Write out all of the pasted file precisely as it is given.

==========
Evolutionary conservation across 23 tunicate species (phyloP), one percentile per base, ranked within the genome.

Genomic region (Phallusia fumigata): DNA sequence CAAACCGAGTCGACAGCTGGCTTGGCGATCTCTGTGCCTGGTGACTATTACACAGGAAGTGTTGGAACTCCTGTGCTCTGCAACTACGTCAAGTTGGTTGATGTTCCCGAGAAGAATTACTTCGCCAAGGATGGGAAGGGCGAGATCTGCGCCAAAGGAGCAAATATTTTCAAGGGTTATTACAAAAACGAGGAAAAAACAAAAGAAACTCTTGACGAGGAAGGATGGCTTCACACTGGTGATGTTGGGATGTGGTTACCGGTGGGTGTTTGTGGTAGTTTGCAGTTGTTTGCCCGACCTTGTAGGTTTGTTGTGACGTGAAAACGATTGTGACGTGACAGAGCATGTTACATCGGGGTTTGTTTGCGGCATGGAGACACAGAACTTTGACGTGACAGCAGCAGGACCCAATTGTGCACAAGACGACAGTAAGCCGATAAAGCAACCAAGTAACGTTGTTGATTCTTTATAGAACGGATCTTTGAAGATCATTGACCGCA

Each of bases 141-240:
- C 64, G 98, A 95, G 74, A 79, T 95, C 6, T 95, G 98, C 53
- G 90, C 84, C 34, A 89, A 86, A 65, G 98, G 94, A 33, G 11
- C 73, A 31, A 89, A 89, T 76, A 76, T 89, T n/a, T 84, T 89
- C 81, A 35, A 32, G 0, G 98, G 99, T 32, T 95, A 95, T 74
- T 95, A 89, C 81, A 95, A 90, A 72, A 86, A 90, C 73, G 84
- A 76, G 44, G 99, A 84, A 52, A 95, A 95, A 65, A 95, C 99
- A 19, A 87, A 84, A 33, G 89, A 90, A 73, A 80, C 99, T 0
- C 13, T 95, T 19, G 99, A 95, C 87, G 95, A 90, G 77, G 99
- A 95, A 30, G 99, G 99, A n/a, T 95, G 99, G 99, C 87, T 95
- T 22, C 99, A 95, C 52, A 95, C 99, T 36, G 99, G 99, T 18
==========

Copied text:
Evolutionary conservation across 23 tunicate species (phyloP), one percentile per base, ranked within the genome.

Genomic region (Phallusia fumigata): DNA sequence CAAACCGAGTCGACAGCTGGCTTGGCGATCTCTGTGCCTGGTGACTATTACACAGGAAGTGTTGGAACTCCTGTGCTCTGCAACTACGTCAAGTTGGTTGATGTTCCCGAGAAGAATTACTTCGCCAAGGATGGGAAGGGCGAGATCTGCGCCAAAGGAGCAAATATTTTCAAGGGTTATTACAAAAACGAGGAAAAAACAAAAGAAACTCTTGACGAGGAAGGATGGCTTCACACTGGTGATGTTGGGATGTGGTTACCGGTGGGTGTTTGTGGTAGTTTGCAGTTGTTTGCCCGACCTTGTAGGTTTGTTGTGACGTGAAAACGATTGTGACGTGACAGAGCATGTTACATCGGGGTTTGTTTGCGGCATGGAGACACAGAACTTTGACGTGACAGCAGCAGGACCCAATTGTGCACAAGACGACAGTAAGCCGATAAAGCAACCAAGTAACGTTGTTGATTCTTTATAGAACGGATCTTTGAAGATCATTGACCGCA

Each of bases 141-240:
- C 64, G 98, A 95, G 74, A 79, T 95, C 6, T 95, G 98, C 53
- G 90, C 84, C 34, A 89, A 86, A 65, G 98, G 94, A 33, G 11
- C 73, A 31, A 89, A 89, T 76, A 76, T 89, T n/a, T 84, T 89
- C 81, A 35, A 32, G 0, G 98, G 99, T 32, T 95, A 95, T 74
- T 95, A 89, C 81, A 95, A 90, A 72, A 86, A 90, C 73, G 84
- A 76, G 44, G 99, A 84, A 52, A 95, A 95, A 65, A 95, C 99
- A 19, A 87, A 84, A 33, G 89, A 90, A 73, A 80, C 99, T 0
- C 13, T 95, T 19, G 99, A 95, C 87, G 95, A 90, G 77, G 99
- A 95, A 30, G 99, G 99, A n/a, T 95, G 99, G 99, C 87, T 95
- T 22, C 99, A 95, C 52, A 95, C 99, T 36, G 99, G 99, T 18